On Saturday, Feb. 20, the lives of perfect strangers intersected when the family of Corey Taylor, organ donor from Ben Taub General Hospital, had the rare opportunity to meet some of his recipients.
In early February 2016, John Hopkins broke medical ground receiving approval from the United Network of Organ Sharing (UNOS) to be the first hospital in the country to perform HIV-positive-to-HIV-positive organ transplants.
Did you know that Valentine's Day is also National Donor Day? Click to read about how our volunteer commemerated this special observance.
A construction crew has become a regular fixture at the LifeGift headquarters. Since the groundbreaking in August, they have steadily been working on the 7500-square-foot project, which will house a new and improved call center, the Communication Center for Donation, as well as a training facility and an area for AlloSource, one of our tissue recovery agencies.
The Michael E. DeBakey VA Medical Center in Houston has embraced organ, eye and tissue donation and is developing plans to help LifeGift offer more hope to more people – and an Ambassador of Hope is paving the way.
In 2013, the leadership of the three Texas organ procurement organizations sat down and came up with a lofty goal: Register 8 million Texans as organ, eye and tissue donors by the beginning of 2016. At the time, the registry stood only at 4 million, so the bar was set high.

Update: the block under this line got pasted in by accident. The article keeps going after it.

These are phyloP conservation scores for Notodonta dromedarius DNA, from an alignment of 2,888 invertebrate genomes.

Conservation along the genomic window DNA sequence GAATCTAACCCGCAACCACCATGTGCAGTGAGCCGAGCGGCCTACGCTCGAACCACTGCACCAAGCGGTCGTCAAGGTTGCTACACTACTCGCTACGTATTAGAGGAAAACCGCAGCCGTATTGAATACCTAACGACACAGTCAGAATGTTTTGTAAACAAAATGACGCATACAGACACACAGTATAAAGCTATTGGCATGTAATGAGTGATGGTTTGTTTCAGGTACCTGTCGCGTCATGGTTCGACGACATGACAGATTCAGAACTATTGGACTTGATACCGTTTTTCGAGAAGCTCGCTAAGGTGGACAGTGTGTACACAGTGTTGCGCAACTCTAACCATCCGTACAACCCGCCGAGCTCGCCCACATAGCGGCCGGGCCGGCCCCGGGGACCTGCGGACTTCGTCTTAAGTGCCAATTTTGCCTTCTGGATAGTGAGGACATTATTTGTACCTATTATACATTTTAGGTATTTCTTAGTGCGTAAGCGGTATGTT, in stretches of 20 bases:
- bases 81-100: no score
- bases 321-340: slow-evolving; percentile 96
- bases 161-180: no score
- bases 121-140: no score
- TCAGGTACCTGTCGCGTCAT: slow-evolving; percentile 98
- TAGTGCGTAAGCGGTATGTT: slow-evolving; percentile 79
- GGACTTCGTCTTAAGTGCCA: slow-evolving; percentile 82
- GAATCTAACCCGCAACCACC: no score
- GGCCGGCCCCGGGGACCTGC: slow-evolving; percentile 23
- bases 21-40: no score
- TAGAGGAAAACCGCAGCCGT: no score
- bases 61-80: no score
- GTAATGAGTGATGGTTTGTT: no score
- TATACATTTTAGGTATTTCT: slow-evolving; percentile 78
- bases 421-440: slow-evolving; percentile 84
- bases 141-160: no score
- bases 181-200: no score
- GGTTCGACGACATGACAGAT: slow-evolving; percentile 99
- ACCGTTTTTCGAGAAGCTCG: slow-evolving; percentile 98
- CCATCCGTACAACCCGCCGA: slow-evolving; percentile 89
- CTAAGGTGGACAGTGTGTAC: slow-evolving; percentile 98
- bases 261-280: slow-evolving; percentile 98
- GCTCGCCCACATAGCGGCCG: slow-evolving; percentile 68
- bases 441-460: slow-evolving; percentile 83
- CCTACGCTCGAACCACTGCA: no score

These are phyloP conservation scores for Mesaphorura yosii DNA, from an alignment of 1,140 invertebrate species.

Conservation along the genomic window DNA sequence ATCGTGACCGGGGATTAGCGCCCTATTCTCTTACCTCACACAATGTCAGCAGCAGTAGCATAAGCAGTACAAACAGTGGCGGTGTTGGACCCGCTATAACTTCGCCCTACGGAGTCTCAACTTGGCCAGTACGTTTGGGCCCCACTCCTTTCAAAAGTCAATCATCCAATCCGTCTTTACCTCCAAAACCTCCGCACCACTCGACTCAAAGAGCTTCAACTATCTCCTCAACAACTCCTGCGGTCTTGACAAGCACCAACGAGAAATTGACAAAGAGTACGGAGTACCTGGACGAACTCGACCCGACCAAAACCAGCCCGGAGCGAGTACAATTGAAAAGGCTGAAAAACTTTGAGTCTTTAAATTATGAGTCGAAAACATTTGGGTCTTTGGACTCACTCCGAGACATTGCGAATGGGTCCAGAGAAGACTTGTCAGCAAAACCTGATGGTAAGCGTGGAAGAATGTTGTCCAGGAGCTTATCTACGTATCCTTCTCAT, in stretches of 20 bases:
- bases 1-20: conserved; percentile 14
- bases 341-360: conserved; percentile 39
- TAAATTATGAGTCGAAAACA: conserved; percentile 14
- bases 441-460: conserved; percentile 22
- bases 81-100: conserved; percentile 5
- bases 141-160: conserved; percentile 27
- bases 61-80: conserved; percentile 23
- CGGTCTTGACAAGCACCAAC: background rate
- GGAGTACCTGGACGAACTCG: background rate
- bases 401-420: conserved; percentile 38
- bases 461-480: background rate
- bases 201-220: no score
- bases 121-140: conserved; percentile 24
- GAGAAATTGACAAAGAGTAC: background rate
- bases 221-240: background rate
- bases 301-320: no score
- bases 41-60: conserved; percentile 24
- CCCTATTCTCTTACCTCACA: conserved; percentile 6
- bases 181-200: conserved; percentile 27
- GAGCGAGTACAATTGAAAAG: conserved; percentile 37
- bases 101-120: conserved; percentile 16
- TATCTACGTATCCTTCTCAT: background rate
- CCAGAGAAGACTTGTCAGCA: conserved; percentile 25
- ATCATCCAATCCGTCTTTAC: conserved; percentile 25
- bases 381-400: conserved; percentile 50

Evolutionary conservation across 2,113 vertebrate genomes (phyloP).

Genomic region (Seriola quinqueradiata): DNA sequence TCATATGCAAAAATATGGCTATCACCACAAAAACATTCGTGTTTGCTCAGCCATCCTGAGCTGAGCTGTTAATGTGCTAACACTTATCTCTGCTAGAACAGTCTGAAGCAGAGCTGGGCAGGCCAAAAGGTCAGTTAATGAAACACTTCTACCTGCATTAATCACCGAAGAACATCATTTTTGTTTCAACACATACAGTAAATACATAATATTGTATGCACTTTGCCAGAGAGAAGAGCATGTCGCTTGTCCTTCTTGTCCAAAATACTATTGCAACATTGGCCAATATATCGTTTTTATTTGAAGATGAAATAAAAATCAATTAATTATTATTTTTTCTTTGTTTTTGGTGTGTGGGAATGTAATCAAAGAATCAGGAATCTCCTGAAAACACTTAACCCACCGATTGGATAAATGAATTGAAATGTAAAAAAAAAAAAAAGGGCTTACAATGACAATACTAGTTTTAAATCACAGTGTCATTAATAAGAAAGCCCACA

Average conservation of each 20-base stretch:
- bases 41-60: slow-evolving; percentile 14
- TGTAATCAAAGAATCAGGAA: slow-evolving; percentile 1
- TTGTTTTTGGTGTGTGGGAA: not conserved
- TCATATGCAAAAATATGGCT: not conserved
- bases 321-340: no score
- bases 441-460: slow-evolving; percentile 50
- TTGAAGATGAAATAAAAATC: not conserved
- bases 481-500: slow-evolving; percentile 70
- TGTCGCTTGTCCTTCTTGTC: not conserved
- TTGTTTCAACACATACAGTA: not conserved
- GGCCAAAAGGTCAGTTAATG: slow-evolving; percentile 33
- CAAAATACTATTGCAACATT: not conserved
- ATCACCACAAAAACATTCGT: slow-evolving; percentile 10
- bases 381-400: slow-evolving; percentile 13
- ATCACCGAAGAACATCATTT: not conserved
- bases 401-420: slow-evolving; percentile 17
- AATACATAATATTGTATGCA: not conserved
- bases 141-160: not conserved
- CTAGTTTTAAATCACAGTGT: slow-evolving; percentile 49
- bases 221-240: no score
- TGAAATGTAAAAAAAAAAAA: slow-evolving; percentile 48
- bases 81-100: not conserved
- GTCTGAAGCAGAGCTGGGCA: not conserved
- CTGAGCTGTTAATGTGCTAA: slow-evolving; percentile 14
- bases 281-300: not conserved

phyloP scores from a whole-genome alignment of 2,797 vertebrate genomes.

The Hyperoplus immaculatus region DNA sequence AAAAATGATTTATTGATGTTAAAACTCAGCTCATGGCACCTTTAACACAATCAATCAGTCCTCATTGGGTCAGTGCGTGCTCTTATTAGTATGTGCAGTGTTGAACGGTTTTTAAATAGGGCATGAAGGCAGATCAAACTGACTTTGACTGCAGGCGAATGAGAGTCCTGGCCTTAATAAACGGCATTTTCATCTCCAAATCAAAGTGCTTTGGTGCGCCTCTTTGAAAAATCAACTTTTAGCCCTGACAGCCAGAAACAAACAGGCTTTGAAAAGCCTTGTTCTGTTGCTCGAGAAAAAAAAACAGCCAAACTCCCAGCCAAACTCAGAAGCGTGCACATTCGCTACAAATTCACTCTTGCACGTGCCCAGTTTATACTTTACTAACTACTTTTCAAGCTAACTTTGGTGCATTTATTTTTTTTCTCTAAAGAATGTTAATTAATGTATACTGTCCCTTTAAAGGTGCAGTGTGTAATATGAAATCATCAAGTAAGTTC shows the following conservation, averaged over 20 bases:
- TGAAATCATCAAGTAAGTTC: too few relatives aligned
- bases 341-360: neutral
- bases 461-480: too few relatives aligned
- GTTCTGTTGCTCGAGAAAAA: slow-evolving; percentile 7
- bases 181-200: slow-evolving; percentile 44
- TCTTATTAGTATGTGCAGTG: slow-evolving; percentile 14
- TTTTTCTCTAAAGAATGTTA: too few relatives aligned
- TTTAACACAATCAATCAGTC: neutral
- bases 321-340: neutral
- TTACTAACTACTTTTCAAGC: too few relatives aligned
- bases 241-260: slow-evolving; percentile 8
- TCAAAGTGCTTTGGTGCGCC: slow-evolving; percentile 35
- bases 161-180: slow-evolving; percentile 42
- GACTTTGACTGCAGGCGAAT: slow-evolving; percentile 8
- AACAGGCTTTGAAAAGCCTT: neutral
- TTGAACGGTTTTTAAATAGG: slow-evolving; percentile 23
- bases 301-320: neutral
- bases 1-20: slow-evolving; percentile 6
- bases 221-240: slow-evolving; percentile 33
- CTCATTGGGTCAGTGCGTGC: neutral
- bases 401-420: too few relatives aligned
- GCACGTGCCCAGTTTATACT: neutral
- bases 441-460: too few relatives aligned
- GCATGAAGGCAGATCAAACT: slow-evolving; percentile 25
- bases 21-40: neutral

Kevin Myer, president and CEO of LifeGift, was recently interviewed by Joe Symdo with the Pittsburgh Post-Gazette about the national transplant system and the record number of donors seen across the country in 2015. Click here to read the article: http://bit.ly/1RR9tox
A letter from Kevin Myer, president and CEO
Congratulations to Michael Cooper and Emmitt Savannah for being the first recipients of the Dr. Charles Van Buren Award.
These awards were presented to Michael and Emmitt for exemplifying the persona of Dr. Van Buren, who served as the medical director for LifeGift from 1987 to 2012.
For a little more than four years, and in complete kidney failure, 65-year-old Isauro Zamora endured the grueling process of kidney dialysis. The most common form of treatment for those in kidney failure, dialysis, is defined as “the clinical purification of blood, as a substitute for the normal function of the kidney.” The treatments took a toll on his body, but even more so, his spirit.